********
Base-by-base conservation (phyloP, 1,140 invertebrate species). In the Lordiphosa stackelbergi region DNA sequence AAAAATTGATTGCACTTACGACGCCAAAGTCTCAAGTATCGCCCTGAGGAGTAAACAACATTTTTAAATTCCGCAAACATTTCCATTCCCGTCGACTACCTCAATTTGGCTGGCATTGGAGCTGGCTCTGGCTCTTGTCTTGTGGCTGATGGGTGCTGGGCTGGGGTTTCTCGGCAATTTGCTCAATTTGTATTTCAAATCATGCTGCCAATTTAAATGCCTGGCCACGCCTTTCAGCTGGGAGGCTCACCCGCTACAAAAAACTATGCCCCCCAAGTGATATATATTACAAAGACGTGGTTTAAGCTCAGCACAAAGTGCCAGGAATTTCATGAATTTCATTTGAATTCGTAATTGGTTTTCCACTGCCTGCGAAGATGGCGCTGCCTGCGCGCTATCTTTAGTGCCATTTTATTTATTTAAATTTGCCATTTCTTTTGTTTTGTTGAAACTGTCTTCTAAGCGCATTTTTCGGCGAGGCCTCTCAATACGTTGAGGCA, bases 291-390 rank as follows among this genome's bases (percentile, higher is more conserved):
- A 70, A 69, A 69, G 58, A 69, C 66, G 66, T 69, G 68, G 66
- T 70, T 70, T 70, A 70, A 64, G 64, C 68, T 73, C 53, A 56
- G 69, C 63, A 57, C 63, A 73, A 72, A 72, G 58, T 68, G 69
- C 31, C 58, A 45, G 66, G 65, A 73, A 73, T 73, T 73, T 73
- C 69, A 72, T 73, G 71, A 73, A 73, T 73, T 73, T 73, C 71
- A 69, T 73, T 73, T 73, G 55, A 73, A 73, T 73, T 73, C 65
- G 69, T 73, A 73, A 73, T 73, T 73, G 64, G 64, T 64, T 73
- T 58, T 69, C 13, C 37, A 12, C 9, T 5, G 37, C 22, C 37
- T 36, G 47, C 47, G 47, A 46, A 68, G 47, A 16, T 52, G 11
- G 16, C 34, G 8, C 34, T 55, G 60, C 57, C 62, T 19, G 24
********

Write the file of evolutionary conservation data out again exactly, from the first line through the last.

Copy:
Base-by-base conservation (phyloP, 1,140 invertebrate species). In the Lordiphosa stackelbergi region DNA sequence AAAAATTGATTGCACTTACGACGCCAAAGTCTCAAGTATCGCCCTGAGGAGTAAACAACATTTTTAAATTCCGCAAACATTTCCATTCCCGTCGACTACCTCAATTTGGCTGGCATTGGAGCTGGCTCTGGCTCTTGTCTTGTGGCTGATGGGTGCTGGGCTGGGGTTTCTCGGCAATTTGCTCAATTTGTATTTCAAATCATGCTGCCAATTTAAATGCCTGGCCACGCCTTTCAGCTGGGAGGCTCACCCGCTACAAAAAACTATGCCCCCCAAGTGATATATATTACAAAGACGTGGTTTAAGCTCAGCACAAAGTGCCAGGAATTTCATGAATTTCATTTGAATTCGTAATTGGTTTTCCACTGCCTGCGAAGATGGCGCTGCCTGCGCGCTATCTTTAGTGCCATTTTATTTATTTAAATTTGCCATTTCTTTTGTTTTGTTGAAACTGTCTTCTAAGCGCATTTTTCGGCGAGGCCTCTCAATACGTTGAGGCA, bases 291-390 rank as follows among this genome's bases (percentile, higher is more conserved):
- A 70, A 69, A 69, G 58, A 69, C 66, G 66, T 69, G 68, G 66
- T 70, T 70, T 70, A 70, A 64, G 64, C 68, T 73, C 53, A 56
- G 69, C 63, A 57, C 63, A 73, A 72, A 72, G 58, T 68, G 69
- C 31, C 58, A 45, G 66, G 65, A 73, A 73, T 73, T 73, T 73
- C 69, A 72, T 73, G 71, A 73, A 73, T 73, T 73, T 73, C 71
- A 69, T 73, T 73, T 73, G 55, A 73, A 73, T 73, T 73, C 65
- G 69, T 73, A 73, A 73, T 73, T 73, G 64, G 64, T 64, T 73
- T 58, T 69, C 13, C 37, A 12, C 9, T 5, G 37, C 22, C 37
- T 36, G 47, C 47, G 47, A 46, A 68, G 47, A 16, T 52, G 11
- G 16, C 34, G 8, C 34, T 55, G 60, C 57, C 62, T 19, G 24